Wentwith History, Family Crest & Coats of Arms
The lineage of the name Wentwith begins with the Anglo-Saxon tribes in Britain. It is a result of when they lived in either of the places called Wentworth in Cambridgeshire or the West Riding of Yorkshire. The surname Wentwith belongs to the large category of Anglo-Saxon habitation names, which are derived from pre-existing names for towns, villages, parishes, or farmsteads.
Early Origins of the Wentwith family
The surname Wentwith was first found in Yorkshire in the Saxon Wappentake of Strafford, held by Ulsi, a Saxon Thane. Another reference claims the that Wentworth was a chapelry in the parish of Wath-upon-Dearne in the West Riding of Yorkshire. It is here at Wentworth that the Old Trinity Church still stands today.
"The estate is said to have been in the possession of the family before the Norman Conquest. The name is written in [the] Domesday [Book, as] Winterwade and in the XIII century it was changed to Wyntword. The male line continued at Wentworth until the extinction of the earldom of Strafford in the XVIII centruy; and the existing Wentworth, of Wentworth Castle, is descended from the family on the female side." 
"Thomas Wentworth of 1587 lies in rich armour on his tomb, with his wife in a Paris hat and dainty ruff, both a little battered. Sir William has a canopied wall monument with a family group kneeling at prayer" 
"The most remarkable member of this family was Sir Thomas Wentworth, the second Baronet, celebrated in history as the Earl of Strafford, after whose attainder and execution in 1641, his estates and titles were restored to his son William, who dying without issue in 1695, left his estates to the Hon. Thomas Watson, third son of his eldest sister Anne, who had married Edward Watson, Lord Rockingham. Mr. Watson, on succeeding to his uncle's property, assumed the name of Wentworth in addition to his own.
The mansion of the Wentworth family, originally called Wentworth-Woodehouse, was rebuilt by the first Marquess of Rockingham, who gave it its modern appellation of Wentworth House." 
Early History of the Wentwith family
This web page shows only a small excerpt of our Wentwith research. Another 399 words (28 lines of text) covering the years 1641, 1700, 1730, 1791, 1799, 1744, 1462, 1424, 1464, 1448, 1499, 1478, 1550, 1501, 1551, 1525, 1584, 1558, 1593, 1591, 1667, 1626, 1599, 1660, 1640, 1642, 1591, 1667, 1660, 1686, 1626, 1695, 1593, 1641, 1632 and 1639 are included under the topic Early Wentwith History in all our PDF Extended History products and printed products wherever possible.
Wentwith Spelling Variations
Only recently has spelling become standardized in the English language. As the English language evolved in the Middle Ages, the spelling of names changed also. The name Wentwith has undergone many spelling variations, including Wentworth, Winterwade, Wintworth and others.
Early Notables of the Wentwith family (pre 1700)
Notables of this surname at this time include: Roger Wentworth (died 1462), esquire, of North Elmsall, Yorkshire; and his son, Sir Philip Wentworth, Knight, of Nettlestead, Suffolk (c. 1424-1464), an English knight and courtier; Sir Henry Wentworth of Nettlestead, Suffolk, KB (c. 1448-c. 1499), de jure 4th Baron Despenser, grandfather of Henry VIII's third wife, Jane Seymour, and the great-grandfather of Jane's son, Edward VI; Margaret Wentworth (c. 1478-c.1550), wife of Sir John Seymour and the mother of Queen Jane Seymour, the third wife of Henry VIII of England, grandmother of King Edward VI of England; Thomas Wentworth, 1st Baron Wentworth...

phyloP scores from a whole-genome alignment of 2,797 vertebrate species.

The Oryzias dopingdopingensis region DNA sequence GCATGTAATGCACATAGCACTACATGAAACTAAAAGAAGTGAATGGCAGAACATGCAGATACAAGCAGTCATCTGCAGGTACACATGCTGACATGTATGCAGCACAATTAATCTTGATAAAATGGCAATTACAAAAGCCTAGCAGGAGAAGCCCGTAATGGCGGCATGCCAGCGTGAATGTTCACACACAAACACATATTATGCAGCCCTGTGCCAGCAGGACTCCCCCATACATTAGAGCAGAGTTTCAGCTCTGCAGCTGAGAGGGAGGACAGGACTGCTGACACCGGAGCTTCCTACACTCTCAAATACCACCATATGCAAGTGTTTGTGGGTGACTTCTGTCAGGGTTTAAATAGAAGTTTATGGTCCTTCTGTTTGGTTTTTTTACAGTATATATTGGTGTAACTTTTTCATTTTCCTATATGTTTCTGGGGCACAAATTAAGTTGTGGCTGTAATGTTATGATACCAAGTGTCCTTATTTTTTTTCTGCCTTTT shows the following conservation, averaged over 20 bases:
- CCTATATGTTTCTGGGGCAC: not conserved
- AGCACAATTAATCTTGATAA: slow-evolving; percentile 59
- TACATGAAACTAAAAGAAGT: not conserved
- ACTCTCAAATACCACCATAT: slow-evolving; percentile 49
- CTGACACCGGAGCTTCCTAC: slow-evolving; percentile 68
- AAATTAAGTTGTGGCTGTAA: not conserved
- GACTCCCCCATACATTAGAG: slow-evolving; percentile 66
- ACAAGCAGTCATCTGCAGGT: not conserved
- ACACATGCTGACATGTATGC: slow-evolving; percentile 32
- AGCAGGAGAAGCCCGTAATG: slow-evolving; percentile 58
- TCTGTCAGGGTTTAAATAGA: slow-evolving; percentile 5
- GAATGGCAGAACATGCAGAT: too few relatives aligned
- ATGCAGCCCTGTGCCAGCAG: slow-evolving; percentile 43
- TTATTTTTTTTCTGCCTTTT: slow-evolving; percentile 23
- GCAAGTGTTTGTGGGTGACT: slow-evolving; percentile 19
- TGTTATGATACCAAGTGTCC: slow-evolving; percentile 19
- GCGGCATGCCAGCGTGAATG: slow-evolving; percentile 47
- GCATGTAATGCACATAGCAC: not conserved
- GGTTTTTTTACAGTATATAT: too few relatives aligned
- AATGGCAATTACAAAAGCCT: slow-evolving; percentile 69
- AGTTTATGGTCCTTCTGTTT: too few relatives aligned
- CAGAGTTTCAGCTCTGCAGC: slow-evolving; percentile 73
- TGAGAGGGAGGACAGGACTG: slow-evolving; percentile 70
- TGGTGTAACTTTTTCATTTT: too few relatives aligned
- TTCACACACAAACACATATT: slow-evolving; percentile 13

Another 105 words (8 lines of text) are included under the topic Early Wentwith Notables in all our PDF Extended History products and printed products wherever possible.
Migration of the Wentwith family to Ireland
Some of the Wentwith family moved to Ireland, but this topic is not covered in this excerpt.
Another 109 words (8 lines of text) about their life in Ireland is included in all our PDF Extended History products and printed products wherever possible.
Migration of the Wentwith family
To escape the unstable social climate in England of this time, many families boarded ships for the New World with the hope of finding land, opportunity, and greater religious and political freedom. Although the voyages were expensive, crowded, and difficult, those families that arrived often found greater opportunities and freedoms than they could have experienced at home. Many of those families went on to make significant contributions to the rapidly developing colonies in which they settled. Early North American records indicate many people bearing the name Wentwith were among those contributors: William Wentworth, born in Lincolnshire, England, who came to Massachusetts in 1636; Hugh Wentworth, who settled in Bermuda in 1635; Ken Wentworth settled in Virginia in 1652.
Related Stories +
The Wentwith Motto +
The motto was originally a war cry or slogan. Mottoes first began to be shown with arms in the 14th and 15th centuries, but were not in general use until the 17th century. Thus the oldest coats of arms generally do not include a motto. Mottoes seldom form part of the grant of arms: Under most heraldic authorities, a motto is an optional component of the coat of arms, and can be added to or changed at will; many families have chosen not to display a motto.
Motto: En Dieu est tout
Motto Translation: In God is everything.
- ^ Lowe, Mark Anthony, Patronymica Britannica, A Dictionary of Family Names of the United Kingdom. London: John Russel Smith, 1860. Print.
- ^ Mee, Arthur (ed), The King's England Yorkshire West Riding. London: Hodder and Stoughton, 1950. Print
- ^ Lewis, Samuel, A Topographical Dictionary of England. Institute of Historical Research, 1848, Print.